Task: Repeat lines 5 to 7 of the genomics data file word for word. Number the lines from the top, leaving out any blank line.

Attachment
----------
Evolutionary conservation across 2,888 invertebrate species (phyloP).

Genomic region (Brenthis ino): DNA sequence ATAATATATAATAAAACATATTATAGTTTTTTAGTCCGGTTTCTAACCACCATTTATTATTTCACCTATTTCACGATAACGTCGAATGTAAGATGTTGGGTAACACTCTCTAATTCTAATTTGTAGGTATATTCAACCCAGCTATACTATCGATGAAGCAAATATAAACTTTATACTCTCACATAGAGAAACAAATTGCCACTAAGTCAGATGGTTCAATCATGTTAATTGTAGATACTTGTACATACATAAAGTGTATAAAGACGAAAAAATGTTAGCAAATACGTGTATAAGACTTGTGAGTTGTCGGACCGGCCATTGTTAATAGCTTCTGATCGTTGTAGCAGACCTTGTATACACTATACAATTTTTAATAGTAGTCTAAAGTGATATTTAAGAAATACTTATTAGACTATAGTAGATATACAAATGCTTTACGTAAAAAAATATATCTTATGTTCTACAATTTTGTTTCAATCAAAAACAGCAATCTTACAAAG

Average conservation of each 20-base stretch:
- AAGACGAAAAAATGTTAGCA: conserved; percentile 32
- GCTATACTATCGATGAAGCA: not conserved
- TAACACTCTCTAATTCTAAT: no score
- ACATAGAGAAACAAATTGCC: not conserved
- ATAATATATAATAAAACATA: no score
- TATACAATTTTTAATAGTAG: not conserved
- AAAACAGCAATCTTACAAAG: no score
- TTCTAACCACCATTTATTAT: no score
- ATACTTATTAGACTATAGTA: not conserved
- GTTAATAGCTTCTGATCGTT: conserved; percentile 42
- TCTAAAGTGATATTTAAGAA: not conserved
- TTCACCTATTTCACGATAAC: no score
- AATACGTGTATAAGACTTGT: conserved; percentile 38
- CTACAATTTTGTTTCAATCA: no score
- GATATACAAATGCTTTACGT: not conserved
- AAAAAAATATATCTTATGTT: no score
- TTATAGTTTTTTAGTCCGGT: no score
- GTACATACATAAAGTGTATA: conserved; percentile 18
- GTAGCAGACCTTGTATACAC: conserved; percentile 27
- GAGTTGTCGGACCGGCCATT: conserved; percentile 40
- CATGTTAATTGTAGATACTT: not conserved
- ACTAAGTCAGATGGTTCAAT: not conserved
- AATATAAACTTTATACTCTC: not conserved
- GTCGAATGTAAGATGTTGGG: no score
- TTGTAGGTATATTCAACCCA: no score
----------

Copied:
- GCTATACTATCGATGAAGCA: not conserved
- TAACACTCTCTAATTCTAAT: no score
- ACATAGAGAAACAAATTGCC: not conserved